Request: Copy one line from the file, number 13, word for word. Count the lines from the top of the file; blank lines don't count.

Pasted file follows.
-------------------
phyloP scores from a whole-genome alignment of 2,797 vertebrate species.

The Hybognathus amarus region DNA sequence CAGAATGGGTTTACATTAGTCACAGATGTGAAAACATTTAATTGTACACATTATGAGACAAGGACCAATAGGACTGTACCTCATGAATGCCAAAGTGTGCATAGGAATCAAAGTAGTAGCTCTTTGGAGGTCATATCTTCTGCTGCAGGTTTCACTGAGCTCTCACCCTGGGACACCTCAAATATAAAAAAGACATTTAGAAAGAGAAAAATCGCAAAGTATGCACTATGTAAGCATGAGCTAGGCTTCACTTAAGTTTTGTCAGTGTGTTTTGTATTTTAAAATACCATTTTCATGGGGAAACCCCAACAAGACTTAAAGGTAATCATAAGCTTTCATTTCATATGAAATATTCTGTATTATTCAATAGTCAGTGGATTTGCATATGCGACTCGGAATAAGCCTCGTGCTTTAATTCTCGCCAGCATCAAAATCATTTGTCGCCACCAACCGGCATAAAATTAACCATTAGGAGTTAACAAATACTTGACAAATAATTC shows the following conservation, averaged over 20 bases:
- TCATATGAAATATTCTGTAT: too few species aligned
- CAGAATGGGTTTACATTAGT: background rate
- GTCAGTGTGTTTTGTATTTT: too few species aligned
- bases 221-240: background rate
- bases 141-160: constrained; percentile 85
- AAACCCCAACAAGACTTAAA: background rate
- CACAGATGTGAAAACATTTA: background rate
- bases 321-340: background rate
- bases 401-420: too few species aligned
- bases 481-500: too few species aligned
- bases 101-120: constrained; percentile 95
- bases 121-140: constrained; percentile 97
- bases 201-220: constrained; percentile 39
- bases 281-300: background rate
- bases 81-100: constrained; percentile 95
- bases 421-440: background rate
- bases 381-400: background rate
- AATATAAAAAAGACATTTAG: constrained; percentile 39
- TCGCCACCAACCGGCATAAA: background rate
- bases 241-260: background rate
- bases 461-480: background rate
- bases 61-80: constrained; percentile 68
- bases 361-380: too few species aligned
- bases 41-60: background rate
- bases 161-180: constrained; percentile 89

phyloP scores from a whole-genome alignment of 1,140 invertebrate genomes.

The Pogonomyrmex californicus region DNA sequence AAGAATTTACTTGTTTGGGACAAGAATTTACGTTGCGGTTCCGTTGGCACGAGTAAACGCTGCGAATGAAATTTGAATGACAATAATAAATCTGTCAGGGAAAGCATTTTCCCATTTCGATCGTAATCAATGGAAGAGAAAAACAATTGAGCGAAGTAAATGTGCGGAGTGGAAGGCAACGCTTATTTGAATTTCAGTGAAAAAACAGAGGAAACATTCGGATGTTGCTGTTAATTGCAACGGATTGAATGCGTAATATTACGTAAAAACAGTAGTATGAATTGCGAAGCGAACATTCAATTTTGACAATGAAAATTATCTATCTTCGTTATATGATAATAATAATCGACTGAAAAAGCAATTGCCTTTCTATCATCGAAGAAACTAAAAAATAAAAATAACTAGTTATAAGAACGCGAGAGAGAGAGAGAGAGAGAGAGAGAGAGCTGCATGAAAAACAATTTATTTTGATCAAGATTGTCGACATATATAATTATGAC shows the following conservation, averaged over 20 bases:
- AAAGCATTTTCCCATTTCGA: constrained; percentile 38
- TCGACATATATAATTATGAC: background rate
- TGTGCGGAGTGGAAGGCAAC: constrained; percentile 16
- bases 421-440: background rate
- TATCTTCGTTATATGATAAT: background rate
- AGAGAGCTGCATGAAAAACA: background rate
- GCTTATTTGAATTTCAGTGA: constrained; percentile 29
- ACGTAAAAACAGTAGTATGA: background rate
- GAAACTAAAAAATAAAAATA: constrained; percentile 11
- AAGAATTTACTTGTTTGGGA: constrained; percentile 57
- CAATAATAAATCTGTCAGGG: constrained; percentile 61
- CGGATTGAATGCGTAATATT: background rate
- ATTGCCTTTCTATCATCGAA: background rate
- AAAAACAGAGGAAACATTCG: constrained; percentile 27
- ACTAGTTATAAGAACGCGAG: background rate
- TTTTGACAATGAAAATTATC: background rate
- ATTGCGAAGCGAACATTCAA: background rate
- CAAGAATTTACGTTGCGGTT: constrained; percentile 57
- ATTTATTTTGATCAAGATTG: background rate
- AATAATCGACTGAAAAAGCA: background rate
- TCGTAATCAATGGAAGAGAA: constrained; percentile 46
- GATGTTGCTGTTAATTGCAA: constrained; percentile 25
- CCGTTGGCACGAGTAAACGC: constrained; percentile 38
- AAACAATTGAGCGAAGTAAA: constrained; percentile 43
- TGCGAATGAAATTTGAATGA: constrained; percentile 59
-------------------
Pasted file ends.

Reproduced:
- bases 101-120: constrained; percentile 95